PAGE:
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Delta increases as volatility increases. In particular, the formula for delta of a put is $$\Delta=-exp\left(-qt\right)\Phi\left(-d_{1}\right)$$ with $$d_{1}\equiv\frac{ln\left(S/K\right)+\left(r-q+\frac{\sigma^{2}}{2}\right)t}{\sigma\sqrt{t}}$$ setting $S=K$ and $r=q$ you would get $$d_{1}\equiv\frac{\sigma}{2}\sqrt{t}$$ By the chain rule, an ...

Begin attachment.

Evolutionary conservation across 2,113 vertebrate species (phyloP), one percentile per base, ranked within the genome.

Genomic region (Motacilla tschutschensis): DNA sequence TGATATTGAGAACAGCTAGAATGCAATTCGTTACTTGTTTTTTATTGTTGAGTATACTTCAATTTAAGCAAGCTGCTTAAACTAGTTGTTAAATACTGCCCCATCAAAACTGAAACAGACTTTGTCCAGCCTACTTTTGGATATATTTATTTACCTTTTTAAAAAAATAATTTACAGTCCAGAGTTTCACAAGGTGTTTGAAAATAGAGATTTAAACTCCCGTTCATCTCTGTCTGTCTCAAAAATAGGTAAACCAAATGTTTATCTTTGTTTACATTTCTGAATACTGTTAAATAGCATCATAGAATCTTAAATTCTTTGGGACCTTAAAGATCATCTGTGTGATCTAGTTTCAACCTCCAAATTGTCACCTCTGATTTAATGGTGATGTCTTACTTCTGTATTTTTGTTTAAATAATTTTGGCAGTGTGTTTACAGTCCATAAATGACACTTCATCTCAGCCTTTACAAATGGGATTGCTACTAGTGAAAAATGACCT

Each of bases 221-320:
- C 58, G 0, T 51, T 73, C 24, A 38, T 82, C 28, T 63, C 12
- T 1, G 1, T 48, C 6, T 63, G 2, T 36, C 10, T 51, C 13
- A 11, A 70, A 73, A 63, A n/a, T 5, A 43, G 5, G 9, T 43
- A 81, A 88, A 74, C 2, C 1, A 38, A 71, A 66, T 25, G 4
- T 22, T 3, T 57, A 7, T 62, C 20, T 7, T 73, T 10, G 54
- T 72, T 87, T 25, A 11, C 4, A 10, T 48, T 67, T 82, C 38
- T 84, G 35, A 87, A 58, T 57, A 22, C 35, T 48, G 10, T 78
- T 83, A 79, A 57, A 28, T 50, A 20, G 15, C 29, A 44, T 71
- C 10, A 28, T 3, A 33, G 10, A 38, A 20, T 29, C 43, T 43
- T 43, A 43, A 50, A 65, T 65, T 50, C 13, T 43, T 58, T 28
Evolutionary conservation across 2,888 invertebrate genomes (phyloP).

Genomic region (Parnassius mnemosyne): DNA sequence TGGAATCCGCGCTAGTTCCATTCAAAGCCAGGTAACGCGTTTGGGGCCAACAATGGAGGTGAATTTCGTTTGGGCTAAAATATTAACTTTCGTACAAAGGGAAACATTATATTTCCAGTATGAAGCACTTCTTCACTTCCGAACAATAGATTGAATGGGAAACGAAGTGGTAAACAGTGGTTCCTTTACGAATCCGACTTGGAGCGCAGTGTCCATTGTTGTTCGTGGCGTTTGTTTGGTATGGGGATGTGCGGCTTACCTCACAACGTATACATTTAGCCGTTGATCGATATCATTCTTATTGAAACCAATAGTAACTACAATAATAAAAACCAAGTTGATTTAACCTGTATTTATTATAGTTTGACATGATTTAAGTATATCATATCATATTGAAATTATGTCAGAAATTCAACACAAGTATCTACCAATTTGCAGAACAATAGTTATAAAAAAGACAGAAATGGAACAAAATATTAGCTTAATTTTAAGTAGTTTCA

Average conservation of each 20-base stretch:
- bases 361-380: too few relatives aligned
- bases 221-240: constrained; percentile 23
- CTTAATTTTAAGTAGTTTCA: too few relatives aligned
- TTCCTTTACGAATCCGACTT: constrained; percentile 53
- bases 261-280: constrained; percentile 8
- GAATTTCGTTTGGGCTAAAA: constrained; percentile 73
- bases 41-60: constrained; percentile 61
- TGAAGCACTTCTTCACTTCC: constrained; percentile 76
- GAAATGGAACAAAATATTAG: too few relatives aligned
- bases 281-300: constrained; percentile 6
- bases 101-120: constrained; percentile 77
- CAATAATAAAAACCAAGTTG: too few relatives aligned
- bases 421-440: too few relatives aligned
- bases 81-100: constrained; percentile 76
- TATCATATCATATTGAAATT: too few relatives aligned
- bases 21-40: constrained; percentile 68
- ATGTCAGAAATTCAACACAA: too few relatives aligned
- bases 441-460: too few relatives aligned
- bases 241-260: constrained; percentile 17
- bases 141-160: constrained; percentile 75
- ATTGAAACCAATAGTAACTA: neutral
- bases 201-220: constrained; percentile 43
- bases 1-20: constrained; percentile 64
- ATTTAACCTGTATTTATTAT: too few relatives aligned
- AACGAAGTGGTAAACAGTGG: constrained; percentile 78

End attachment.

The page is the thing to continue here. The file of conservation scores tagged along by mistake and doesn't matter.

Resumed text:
Given that by delta means that if the price goes up by 0.01% i.e. one basis point, you gain 15 and vice versa if the price goes down by one basis point. You know that the daily standard deviation is 2.2%, than again you know that $220*15 = 3300$ is the standard deviation of your portfolio. So, since we are using a normal distribution you can look at a table ...